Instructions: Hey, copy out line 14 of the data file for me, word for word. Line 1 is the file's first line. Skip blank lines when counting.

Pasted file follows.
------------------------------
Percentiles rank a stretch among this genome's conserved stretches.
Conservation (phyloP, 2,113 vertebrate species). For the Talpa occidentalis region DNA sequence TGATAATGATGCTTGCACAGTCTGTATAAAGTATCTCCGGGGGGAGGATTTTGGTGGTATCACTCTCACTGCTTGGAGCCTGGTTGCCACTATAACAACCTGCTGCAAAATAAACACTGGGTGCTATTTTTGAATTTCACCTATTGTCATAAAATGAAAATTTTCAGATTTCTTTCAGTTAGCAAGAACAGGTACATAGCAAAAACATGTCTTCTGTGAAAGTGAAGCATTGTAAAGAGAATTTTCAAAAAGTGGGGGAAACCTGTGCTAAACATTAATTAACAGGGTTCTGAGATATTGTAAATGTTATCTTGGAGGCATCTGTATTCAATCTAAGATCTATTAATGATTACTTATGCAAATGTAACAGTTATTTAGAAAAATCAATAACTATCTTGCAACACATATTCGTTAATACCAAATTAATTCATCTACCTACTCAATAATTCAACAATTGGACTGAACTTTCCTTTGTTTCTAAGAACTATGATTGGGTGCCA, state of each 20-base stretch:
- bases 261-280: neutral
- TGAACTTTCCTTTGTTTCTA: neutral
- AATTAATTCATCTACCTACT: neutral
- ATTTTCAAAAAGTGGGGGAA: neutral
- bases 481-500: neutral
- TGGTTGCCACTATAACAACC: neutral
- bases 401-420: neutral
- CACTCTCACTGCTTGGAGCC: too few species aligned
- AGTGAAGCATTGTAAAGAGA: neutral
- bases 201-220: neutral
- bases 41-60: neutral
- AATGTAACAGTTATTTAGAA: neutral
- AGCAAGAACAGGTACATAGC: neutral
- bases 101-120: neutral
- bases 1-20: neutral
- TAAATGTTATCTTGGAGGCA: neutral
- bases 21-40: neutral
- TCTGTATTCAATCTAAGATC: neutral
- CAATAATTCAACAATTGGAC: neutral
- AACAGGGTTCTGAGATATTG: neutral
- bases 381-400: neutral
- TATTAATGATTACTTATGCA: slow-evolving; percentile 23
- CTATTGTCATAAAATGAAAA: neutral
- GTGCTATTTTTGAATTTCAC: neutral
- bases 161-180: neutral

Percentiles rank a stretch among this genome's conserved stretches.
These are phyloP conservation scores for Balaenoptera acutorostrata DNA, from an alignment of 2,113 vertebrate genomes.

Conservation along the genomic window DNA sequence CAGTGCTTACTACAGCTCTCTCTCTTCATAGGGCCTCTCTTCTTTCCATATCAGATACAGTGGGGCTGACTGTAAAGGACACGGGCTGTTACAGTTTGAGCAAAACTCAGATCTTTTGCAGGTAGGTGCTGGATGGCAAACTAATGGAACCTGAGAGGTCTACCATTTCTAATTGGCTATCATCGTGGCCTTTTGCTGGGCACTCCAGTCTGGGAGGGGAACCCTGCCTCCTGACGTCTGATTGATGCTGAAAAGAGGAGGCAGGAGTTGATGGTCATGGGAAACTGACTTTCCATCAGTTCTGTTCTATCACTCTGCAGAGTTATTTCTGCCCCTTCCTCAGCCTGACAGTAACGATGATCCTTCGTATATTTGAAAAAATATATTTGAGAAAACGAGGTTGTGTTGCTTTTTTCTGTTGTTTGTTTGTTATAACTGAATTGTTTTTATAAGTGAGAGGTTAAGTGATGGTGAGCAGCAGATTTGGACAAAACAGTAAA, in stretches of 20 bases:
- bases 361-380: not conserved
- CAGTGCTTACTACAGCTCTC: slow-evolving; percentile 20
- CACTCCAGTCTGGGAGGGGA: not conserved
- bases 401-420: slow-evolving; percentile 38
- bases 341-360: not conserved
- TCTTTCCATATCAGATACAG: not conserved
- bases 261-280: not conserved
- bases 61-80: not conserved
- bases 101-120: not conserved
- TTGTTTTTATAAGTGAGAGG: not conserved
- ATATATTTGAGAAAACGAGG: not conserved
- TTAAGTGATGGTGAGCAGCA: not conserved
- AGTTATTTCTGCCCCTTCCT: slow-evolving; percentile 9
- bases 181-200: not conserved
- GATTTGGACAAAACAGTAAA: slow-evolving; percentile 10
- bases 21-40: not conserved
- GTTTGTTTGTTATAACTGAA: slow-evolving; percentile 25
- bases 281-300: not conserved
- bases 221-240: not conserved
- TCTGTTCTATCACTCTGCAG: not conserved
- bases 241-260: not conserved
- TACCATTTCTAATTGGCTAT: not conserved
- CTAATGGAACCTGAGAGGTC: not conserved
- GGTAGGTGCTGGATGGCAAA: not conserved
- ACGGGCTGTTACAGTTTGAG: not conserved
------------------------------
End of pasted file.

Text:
- AATGTAACAGTTATTTAGAA: neutral